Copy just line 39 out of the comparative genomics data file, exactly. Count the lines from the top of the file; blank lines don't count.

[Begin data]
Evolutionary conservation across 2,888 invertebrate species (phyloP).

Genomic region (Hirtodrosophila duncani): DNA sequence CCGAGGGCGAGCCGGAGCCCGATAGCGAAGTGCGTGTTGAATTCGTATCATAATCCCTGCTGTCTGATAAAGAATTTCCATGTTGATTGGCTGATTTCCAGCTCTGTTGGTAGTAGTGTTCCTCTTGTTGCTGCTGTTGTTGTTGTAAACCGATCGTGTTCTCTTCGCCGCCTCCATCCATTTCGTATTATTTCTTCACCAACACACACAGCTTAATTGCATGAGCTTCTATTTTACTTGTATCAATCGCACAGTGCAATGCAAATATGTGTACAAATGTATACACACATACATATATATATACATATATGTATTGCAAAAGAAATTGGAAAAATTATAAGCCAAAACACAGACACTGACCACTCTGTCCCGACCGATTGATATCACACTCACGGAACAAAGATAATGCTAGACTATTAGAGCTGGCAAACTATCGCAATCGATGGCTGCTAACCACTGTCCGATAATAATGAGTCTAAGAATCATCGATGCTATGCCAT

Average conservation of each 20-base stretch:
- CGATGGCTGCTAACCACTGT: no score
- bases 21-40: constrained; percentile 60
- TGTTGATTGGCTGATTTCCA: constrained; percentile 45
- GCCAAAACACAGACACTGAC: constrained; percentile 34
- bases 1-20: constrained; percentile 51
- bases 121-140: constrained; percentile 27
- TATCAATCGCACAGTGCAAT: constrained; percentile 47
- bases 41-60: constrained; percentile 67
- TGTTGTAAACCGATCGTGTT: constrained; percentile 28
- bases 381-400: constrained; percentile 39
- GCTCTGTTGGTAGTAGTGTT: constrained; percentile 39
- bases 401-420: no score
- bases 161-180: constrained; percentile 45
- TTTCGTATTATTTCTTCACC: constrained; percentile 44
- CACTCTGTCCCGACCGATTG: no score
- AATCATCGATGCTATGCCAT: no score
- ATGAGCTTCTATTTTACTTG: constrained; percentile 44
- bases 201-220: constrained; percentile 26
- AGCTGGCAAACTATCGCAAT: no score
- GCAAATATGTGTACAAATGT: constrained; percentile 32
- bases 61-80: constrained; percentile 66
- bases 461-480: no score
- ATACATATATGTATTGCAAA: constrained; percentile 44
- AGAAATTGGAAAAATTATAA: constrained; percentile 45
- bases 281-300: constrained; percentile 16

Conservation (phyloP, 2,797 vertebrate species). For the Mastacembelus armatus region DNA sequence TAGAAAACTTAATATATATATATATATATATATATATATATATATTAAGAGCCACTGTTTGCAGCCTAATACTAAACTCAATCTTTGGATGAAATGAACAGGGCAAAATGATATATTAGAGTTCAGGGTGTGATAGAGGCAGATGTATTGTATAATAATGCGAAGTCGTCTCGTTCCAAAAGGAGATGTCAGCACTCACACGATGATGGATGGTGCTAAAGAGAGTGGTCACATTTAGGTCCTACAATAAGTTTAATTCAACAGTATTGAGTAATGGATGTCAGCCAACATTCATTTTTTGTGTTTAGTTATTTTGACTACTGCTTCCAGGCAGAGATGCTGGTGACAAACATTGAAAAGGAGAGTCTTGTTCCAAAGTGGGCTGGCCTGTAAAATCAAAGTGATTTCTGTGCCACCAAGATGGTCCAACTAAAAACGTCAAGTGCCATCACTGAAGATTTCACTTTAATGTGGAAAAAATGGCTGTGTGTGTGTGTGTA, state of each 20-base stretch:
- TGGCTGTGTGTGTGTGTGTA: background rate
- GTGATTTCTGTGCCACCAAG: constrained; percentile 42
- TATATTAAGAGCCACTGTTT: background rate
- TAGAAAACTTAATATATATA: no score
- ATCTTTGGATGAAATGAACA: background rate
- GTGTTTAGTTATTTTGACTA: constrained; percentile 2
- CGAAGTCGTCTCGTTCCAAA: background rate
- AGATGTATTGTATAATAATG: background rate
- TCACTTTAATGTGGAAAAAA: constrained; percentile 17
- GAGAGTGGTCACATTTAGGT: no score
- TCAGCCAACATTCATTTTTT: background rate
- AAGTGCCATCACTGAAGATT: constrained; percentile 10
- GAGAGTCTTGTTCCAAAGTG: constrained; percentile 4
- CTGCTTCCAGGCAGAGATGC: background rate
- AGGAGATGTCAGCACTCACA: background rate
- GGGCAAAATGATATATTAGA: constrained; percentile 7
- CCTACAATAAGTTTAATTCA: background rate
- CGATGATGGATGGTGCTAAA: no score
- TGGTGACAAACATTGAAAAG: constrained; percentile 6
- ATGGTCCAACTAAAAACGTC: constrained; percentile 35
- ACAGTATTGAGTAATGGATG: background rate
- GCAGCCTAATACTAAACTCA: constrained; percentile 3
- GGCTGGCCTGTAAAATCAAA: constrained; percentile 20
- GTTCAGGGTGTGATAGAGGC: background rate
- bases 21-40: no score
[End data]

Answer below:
- GAGAGTGGTCACATTTAGGT: no score